Tablescape. Really? Is this a word? On my recent visit to the parents’ homestead in Louisville, Kentucky, my mom announced that she was working on the “tablescape” in the dining room. Huh? I was in the kitchen mixing up some basil spread for mini tomato sandwiches and peeked around the corner to see something like this—evidently a tablescape in progress:
She was artfully arranging food platters and centerpieces, putting post-it notes where certain items (“Brie”) would eventually end up:
Being the reflective type, I wonder if “tablescaping” is just another one of those ways we people try to bring the outdoors inside. Is tablescaping a way to replicate the symmetry and abundance we see in nature, within the confines of our own dining rooms? As it turns out, I Googled “tablescape” in search of more insight into the phenomenon and found an abundance of information on the topic.
Wisegeek.com says that tablescapes are basically “creatively designed table arrangements or centerpieces that showcase or highlight a specific object or collection.” This site further advises that the “objects in tablescapes do not necessarily have to match perfectly,” but they should “harmonize or complement each other…to achieve balance.” These lovely tomato sandwiches (layered with said basil spread) added, I suppose, some complementing colors to the scene.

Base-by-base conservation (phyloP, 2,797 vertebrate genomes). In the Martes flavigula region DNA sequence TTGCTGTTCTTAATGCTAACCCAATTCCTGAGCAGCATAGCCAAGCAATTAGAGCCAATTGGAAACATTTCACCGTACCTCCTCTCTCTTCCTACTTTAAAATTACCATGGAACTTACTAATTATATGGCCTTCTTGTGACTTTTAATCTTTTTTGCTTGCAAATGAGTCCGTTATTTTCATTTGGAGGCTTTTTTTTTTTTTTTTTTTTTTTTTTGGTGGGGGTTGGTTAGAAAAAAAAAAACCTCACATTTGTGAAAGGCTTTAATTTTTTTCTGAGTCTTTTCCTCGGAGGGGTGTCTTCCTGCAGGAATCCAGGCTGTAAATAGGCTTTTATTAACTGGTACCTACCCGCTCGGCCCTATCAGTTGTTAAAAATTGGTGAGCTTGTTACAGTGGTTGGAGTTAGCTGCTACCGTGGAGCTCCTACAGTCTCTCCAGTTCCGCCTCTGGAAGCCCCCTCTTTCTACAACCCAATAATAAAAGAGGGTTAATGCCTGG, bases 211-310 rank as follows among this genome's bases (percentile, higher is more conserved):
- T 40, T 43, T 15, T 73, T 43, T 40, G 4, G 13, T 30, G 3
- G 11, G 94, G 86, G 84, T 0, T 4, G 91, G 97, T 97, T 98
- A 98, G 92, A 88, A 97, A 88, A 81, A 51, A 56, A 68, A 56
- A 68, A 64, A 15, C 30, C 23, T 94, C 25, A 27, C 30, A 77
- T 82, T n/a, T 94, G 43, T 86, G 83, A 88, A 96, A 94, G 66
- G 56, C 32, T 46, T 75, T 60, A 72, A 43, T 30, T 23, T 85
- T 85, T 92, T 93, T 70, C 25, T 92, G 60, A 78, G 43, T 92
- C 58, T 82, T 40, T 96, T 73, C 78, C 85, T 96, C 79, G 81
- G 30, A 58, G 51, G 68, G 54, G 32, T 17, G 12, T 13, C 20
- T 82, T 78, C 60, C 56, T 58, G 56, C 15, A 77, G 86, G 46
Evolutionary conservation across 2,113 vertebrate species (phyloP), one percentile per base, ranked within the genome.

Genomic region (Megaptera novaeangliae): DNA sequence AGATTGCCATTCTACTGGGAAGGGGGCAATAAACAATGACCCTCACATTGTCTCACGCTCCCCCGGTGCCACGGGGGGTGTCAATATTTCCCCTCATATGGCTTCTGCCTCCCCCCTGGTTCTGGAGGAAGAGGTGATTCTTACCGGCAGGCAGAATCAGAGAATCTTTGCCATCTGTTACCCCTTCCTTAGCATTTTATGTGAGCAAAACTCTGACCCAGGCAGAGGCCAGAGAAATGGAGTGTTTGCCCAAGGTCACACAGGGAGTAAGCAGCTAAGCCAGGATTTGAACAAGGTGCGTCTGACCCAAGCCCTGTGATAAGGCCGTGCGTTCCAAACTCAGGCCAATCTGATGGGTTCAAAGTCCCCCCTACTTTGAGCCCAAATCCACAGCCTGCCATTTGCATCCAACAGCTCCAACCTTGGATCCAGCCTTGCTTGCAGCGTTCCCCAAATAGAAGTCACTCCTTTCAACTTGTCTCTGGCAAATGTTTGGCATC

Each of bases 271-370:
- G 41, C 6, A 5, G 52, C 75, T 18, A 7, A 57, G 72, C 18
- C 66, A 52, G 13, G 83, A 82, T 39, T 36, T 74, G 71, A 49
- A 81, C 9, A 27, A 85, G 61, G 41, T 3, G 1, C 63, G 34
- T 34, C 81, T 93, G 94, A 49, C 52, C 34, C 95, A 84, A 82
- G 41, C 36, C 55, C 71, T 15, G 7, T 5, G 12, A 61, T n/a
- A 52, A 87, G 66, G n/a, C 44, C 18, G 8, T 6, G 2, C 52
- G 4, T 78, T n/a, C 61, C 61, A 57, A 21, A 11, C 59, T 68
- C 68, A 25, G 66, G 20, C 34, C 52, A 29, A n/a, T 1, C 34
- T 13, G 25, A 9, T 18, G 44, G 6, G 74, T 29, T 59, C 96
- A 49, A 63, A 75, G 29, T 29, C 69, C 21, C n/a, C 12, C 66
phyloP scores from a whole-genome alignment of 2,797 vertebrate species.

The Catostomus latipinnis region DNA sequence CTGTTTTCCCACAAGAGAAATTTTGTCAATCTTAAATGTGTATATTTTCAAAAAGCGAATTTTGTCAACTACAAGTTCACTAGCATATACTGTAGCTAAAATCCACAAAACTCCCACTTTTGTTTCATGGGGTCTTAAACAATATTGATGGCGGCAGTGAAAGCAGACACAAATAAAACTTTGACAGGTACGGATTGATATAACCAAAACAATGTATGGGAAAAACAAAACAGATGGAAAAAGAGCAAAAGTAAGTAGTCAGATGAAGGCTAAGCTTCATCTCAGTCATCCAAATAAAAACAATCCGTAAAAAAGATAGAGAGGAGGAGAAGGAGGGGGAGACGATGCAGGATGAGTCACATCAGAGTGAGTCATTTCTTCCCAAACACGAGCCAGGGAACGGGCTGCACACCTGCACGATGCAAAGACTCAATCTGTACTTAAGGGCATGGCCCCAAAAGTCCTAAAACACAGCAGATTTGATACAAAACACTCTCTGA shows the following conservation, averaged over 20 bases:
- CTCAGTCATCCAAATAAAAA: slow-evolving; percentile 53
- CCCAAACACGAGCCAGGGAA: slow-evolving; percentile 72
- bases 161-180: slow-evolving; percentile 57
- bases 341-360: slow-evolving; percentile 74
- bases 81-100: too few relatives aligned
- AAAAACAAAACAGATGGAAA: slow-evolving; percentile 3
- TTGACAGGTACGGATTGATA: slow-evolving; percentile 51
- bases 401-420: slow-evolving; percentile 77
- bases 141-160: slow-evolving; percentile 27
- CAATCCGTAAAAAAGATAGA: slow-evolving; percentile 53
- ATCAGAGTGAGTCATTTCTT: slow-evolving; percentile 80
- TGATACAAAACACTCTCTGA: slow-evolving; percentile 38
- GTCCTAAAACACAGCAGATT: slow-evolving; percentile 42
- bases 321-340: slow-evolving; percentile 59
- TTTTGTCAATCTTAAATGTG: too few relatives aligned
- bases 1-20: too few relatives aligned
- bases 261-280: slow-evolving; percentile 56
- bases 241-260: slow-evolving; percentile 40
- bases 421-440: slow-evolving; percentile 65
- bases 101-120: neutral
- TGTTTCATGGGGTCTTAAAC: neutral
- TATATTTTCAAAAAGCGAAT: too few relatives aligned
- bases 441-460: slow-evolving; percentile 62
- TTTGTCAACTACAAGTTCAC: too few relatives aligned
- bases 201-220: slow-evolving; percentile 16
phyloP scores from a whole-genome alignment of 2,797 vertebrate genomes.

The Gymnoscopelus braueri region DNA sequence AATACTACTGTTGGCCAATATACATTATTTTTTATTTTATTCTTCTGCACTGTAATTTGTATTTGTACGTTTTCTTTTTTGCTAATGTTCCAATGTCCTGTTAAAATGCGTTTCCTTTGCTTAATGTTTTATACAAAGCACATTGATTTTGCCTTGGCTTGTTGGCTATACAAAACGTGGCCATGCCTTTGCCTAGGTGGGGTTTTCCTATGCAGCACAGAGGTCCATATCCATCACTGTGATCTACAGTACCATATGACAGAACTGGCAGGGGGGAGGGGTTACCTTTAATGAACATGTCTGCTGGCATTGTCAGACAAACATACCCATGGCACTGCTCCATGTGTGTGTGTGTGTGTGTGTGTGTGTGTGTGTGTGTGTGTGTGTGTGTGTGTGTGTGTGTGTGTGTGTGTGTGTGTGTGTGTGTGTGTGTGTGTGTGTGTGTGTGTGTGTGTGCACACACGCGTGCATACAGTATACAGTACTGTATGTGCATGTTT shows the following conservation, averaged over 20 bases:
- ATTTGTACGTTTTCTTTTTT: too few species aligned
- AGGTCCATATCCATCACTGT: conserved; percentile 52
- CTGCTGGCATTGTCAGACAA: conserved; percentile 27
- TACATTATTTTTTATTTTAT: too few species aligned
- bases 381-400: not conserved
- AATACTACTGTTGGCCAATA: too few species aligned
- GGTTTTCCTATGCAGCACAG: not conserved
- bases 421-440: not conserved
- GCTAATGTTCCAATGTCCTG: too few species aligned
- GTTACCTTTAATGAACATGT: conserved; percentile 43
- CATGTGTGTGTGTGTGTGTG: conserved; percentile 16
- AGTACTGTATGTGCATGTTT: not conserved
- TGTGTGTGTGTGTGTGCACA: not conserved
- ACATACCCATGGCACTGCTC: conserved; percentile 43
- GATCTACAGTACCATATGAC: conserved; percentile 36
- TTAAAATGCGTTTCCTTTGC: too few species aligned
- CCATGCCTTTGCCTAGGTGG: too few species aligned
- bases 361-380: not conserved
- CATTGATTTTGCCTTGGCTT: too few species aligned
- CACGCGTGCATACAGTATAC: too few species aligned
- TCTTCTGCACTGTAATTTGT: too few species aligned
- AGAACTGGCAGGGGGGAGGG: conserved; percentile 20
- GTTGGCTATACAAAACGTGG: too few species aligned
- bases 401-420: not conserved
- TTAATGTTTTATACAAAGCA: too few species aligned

Even though the food and its arrangement (in a nearly complete tablescape formation, above) added to the festivities, I have to admit that I feel slightly suspicious of “tablescape,” the word…and of “tablescaping,” the activity. But then again, I also think it’s weird when the word “landscape” is applied to something that has nothing to do with the “land,” as in the phrase “political landscape.” Anyhow…food for thought.